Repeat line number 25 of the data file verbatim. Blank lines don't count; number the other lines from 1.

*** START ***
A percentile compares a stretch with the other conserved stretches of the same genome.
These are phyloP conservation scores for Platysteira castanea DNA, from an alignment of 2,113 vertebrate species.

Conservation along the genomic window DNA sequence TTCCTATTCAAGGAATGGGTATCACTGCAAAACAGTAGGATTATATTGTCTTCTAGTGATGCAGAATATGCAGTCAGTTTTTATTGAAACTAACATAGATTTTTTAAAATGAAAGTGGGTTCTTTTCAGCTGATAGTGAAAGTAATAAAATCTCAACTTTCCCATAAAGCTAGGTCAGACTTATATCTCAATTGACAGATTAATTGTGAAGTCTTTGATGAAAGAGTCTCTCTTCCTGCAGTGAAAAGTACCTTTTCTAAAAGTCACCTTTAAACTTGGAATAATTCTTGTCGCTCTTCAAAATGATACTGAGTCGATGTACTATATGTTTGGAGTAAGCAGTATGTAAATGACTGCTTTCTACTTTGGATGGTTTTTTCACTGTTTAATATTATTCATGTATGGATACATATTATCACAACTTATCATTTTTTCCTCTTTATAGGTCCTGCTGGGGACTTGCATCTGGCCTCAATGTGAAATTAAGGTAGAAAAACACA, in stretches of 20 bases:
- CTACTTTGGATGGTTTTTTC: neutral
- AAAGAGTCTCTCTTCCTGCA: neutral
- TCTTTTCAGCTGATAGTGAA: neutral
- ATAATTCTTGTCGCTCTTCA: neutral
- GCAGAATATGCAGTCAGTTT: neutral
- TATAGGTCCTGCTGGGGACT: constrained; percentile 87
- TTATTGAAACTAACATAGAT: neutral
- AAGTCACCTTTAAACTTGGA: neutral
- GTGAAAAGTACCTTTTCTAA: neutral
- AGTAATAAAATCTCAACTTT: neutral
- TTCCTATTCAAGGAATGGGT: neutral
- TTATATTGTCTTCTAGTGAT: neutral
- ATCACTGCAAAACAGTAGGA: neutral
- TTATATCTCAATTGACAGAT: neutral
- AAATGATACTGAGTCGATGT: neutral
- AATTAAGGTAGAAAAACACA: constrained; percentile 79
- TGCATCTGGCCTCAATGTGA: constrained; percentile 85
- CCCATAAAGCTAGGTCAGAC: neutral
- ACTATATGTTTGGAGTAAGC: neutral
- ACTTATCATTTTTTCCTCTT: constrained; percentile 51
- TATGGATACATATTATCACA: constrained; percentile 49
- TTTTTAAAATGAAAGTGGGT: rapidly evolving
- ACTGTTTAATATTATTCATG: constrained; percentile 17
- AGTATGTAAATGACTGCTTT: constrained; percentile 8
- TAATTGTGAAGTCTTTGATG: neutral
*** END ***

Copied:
- TTTTTAAAATGAAAGTGGGT: rapidly evolving